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    I've started reading the Essential Hulk Vol 1. Its interesting to the first few issues. Banner initially turns into to the Hulk at night time then back to Banner at dawn which is quite different from whats become established now.
    Its also quite interesting to see how soon he gets involved in alien invasions and being blasted out into space.

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    I've got the colour version of the original six issues from Panini's Pocket Book range. It might be my imagination, but the colouring/shading in issue 2 is interesting...although the Hulk is green for the entire story, in certain scenes the colouring hints at a grey Hulk. I assume that this is new colouring designed to add a bit of continuity to the sories, to give the impression of a gradual change from the grey Hulk of issue one into the green one we all know today.

    It would be interesting to compare this to the original colour version...

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    Its also quite interesting to see how soon he gets involved in alien invasions and being blasted out into space.
    I think that's a basic problem with the more accepted format of the Hulk. He can stop alien invasions and battle with demon hounds, but only if they make him angry and keep him angry. An alien invasion by cute teddy bears for example would go right under his radar.

    Did he used to be grey specifically because it was in black and white?
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  12. #12
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    Gotta love the Watchmen.

    I came to the Watchmen kind of late on in the late 80s. The problem was by that time, every comic had gone for that kind of dark story.

    As I've said the sheer depth to the story is what keeps bringing me back - there's a lot going on and a lot of perspectives (including one which is kind of alien in Doctor Manhattan). I think that's what keeps it fresh every time you read it. Like I've said I change and grow up, and so identify differently with the characters each time - I think I might be tending to the Comedian in my old age, already been a Rorsharch angry young man, a Veidt visionary and a Night Owl mid-life crisis-er.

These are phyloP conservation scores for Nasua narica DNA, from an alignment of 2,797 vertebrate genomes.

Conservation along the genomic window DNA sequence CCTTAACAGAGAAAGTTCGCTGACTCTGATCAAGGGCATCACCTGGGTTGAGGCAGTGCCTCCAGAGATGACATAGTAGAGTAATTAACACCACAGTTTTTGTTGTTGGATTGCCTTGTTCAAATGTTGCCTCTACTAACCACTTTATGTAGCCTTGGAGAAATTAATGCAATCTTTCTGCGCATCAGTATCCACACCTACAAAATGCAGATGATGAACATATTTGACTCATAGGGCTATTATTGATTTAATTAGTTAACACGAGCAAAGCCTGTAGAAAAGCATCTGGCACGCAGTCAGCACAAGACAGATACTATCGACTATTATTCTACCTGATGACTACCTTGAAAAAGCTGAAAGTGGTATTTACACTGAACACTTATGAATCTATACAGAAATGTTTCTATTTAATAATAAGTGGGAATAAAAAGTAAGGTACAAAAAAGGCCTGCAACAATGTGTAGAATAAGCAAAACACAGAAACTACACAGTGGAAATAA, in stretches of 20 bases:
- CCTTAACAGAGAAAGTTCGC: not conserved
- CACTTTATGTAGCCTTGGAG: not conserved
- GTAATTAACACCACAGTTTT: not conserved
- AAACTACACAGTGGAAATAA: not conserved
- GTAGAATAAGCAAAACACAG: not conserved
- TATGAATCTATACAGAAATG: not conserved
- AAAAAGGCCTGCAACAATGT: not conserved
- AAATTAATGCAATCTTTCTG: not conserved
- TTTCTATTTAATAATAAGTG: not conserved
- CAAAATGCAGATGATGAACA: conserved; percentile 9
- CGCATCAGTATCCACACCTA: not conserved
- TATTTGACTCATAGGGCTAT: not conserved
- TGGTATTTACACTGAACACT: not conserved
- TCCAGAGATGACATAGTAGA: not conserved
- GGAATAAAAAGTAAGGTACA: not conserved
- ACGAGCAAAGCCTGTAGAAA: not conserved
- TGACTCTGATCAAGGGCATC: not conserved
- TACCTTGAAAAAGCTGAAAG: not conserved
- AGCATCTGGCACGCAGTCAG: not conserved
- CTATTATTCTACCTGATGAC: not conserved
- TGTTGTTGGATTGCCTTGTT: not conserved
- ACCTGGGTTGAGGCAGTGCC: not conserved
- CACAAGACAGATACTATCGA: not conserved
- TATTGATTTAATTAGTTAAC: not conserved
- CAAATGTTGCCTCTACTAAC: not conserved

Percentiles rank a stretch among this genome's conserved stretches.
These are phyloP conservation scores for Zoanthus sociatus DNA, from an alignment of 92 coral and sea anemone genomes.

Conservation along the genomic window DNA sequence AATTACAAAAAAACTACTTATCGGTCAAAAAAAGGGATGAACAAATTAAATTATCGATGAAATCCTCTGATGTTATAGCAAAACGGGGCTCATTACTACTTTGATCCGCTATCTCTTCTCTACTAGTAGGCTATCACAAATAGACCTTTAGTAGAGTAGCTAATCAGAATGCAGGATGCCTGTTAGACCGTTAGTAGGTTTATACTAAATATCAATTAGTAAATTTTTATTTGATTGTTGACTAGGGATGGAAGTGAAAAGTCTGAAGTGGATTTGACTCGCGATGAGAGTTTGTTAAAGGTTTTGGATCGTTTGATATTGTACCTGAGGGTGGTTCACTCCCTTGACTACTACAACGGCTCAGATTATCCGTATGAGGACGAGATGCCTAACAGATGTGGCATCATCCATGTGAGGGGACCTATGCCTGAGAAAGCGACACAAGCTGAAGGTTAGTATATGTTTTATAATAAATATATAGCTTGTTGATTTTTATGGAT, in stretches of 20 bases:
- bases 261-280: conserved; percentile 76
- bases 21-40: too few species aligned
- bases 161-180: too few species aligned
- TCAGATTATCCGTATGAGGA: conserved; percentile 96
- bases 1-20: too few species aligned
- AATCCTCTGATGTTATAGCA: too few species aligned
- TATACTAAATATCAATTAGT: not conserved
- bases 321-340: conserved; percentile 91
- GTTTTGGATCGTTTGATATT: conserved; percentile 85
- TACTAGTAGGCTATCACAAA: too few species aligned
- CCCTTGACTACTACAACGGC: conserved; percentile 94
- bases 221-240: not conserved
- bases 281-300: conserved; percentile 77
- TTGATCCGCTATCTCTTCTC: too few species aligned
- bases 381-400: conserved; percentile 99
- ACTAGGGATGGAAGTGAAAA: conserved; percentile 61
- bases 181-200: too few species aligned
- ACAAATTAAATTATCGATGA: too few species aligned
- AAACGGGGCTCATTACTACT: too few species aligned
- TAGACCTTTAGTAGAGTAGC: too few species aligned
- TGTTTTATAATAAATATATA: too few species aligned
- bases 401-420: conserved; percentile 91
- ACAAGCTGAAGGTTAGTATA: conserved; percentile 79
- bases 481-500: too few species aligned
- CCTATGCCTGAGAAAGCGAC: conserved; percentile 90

13. #13
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    Echoing Pauls post - I've got some of the first Hulk/Spider-Man issues in a hardcover format.

    There's something just fascinating in those early pages, elementary but effective.

    One problem with comics I found and the reason I don't tend to collect any more (although I'm always prowling the graphic novel area in the library) is that it can be a very expensive hobby, often a single issue is quite annoyingly sparse on story and post-Watchmen a lot of comics are so dark that they have forgotten how to be escapist fun.

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    Quote Originally Posted by Rob McCow View Post

    Did he used to be grey specifically because it was in black and white?
    The character was originally grey (in the first ever issue) but due to a colouring error he appeared green in issue 2 and the colour stuck...apparently in those days using the colouring processes of the time it was easier to colour something green than grey!

    I've never read Watchmen, though. I've heard a lot of good things about it over the years, and I've usually enjoyed Alan Moore's work, so I really should try it out sometime.
    Last edited by MacNimon; 29th Jul 2008 at 8:27 PM.

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    and post-Watchmen a lot of comics are so dark that they have forgotten how to be escapist fun.